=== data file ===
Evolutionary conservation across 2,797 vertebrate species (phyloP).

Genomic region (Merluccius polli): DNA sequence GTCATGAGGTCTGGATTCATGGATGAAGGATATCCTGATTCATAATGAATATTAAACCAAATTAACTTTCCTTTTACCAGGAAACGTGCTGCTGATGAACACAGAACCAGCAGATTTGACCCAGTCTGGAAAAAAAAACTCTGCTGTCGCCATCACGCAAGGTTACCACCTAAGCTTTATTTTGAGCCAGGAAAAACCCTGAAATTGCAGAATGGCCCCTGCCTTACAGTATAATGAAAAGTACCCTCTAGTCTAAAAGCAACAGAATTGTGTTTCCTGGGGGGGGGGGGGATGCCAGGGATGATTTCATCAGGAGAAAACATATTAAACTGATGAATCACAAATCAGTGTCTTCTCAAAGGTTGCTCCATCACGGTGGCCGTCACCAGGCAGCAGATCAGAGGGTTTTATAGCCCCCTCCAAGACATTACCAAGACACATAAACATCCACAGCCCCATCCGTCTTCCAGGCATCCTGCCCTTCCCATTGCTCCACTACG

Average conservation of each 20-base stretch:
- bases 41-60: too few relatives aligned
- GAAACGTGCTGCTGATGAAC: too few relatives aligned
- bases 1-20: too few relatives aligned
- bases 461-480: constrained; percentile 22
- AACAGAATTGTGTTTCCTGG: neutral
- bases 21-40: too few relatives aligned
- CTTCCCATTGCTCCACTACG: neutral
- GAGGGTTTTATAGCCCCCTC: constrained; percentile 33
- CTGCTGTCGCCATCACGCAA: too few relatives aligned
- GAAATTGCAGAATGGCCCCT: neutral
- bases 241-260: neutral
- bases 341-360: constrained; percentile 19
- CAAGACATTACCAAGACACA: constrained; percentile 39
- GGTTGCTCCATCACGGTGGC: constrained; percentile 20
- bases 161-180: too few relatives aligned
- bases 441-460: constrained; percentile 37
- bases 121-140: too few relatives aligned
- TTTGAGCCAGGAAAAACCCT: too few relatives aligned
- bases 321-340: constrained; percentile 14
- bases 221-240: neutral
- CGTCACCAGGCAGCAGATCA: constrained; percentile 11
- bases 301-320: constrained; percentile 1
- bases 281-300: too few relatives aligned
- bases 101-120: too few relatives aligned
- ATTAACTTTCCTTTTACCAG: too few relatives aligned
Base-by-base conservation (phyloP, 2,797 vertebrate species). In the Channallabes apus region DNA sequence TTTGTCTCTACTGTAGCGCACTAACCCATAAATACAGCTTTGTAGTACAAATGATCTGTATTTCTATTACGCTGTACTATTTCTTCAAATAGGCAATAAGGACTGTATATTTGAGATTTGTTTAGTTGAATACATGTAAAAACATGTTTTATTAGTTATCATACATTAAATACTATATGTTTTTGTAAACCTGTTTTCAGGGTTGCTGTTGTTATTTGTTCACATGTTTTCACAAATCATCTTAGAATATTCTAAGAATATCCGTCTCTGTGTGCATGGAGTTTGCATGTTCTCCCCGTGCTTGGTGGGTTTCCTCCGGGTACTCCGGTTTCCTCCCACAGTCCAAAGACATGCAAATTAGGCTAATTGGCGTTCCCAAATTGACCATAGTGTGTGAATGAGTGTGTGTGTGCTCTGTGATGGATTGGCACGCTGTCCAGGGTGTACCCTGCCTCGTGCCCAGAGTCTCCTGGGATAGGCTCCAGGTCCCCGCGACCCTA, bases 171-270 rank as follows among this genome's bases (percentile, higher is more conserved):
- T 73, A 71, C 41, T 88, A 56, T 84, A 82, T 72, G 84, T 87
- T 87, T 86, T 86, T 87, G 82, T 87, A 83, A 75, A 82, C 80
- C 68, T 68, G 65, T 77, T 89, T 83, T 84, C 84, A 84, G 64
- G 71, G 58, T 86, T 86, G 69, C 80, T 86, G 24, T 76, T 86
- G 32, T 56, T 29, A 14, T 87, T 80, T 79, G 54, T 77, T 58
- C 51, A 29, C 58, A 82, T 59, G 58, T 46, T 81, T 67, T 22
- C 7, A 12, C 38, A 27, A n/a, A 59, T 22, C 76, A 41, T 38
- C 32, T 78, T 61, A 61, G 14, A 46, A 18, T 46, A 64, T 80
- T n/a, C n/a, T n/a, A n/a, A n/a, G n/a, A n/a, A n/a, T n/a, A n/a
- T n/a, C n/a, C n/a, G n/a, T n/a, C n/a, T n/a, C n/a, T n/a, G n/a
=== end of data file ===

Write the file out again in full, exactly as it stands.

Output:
Evolutionary conservation across 2,797 vertebrate species (phyloP).

Genomic region (Merluccius polli): DNA sequence GTCATGAGGTCTGGATTCATGGATGAAGGATATCCTGATTCATAATGAATATTAAACCAAATTAACTTTCCTTTTACCAGGAAACGTGCTGCTGATGAACACAGAACCAGCAGATTTGACCCAGTCTGGAAAAAAAAACTCTGCTGTCGCCATCACGCAAGGTTACCACCTAAGCTTTATTTTGAGCCAGGAAAAACCCTGAAATTGCAGAATGGCCCCTGCCTTACAGTATAATGAAAAGTACCCTCTAGTCTAAAAGCAACAGAATTGTGTTTCCTGGGGGGGGGGGGGATGCCAGGGATGATTTCATCAGGAGAAAACATATTAAACTGATGAATCACAAATCAGTGTCTTCTCAAAGGTTGCTCCATCACGGTGGCCGTCACCAGGCAGCAGATCAGAGGGTTTTATAGCCCCCTCCAAGACATTACCAAGACACATAAACATCCACAGCCCCATCCGTCTTCCAGGCATCCTGCCCTTCCCATTGCTCCACTACG

Average conservation of each 20-base stretch:
- bases 41-60: too few relatives aligned
- GAAACGTGCTGCTGATGAAC: too few relatives aligned
- bases 1-20: too few relatives aligned
- bases 461-480: constrained; percentile 22
- AACAGAATTGTGTTTCCTGG: neutral
- bases 21-40: too few relatives aligned
- CTTCCCATTGCTCCACTACG: neutral
- GAGGGTTTTATAGCCCCCTC: constrained; percentile 33
- CTGCTGTCGCCATCACGCAA: too few relatives aligned
- GAAATTGCAGAATGGCCCCT: neutral
- bases 241-260: neutral
- bases 341-360: constrained; percentile 19
- CAAGACATTACCAAGACACA: constrained; percentile 39
- GGTTGCTCCATCACGGTGGC: constrained; percentile 20
- bases 161-180: too few relatives aligned
- bases 441-460: constrained; percentile 37
- bases 121-140: too few relatives aligned
- TTTGAGCCAGGAAAAACCCT: too few relatives aligned
- bases 321-340: constrained; percentile 14
- bases 221-240: neutral
- CGTCACCAGGCAGCAGATCA: constrained; percentile 11
- bases 301-320: constrained; percentile 1
- bases 281-300: too few relatives aligned
- bases 101-120: too few relatives aligned
- ATTAACTTTCCTTTTACCAG: too few relatives aligned
Base-by-base conservation (phyloP, 2,797 vertebrate species). In the Channallabes apus region DNA sequence TTTGTCTCTACTGTAGCGCACTAACCCATAAATACAGCTTTGTAGTACAAATGATCTGTATTTCTATTACGCTGTACTATTTCTTCAAATAGGCAATAAGGACTGTATATTTGAGATTTGTTTAGTTGAATACATGTAAAAACATGTTTTATTAGTTATCATACATTAAATACTATATGTTTTTGTAAACCTGTTTTCAGGGTTGCTGTTGTTATTTGTTCACATGTTTTCACAAATCATCTTAGAATATTCTAAGAATATCCGTCTCTGTGTGCATGGAGTTTGCATGTTCTCCCCGTGCTTGGTGGGTTTCCTCCGGGTACTCCGGTTTCCTCCCACAGTCCAAAGACATGCAAATTAGGCTAATTGGCGTTCCCAAATTGACCATAGTGTGTGAATGAGTGTGTGTGTGCTCTGTGATGGATTGGCACGCTGTCCAGGGTGTACCCTGCCTCGTGCCCAGAGTCTCCTGGGATAGGCTCCAGGTCCCCGCGACCCTA, bases 171-270 rank as follows among this genome's bases (percentile, higher is more conserved):
- T 73, A 71, C 41, T 88, A 56, T 84, A 82, T 72, G 84, T 87
- T 87, T 86, T 86, T 87, G 82, T 87, A 83, A 75, A 82, C 80
- C 68, T 68, G 65, T 77, T 89, T 83, T 84, C 84, A 84, G 64
- G 71, G 58, T 86, T 86, G 69, C 80, T 86, G 24, T 76, T 86
- G 32, T 56, T 29, A 14, T 87, T 80, T 79, G 54, T 77, T 58
- C 51, A 29, C 58, A 82, T 59, G 58, T 46, T 81, T 67, T 22
- C 7, A 12, C 38, A 27, A n/a, A 59, T 22, C 76, A 41, T 38
- C 32, T 78, T 61, A 61, G 14, A 46, A 18, T 46, A 64, T 80
- T n/a, C n/a, T n/a, A n/a, A n/a, G n/a, A n/a, A n/a, T n/a, A n/a
- T n/a, C n/a, C n/a, G n/a, T n/a, C n/a, T n/a, C n/a, T n/a, G n/a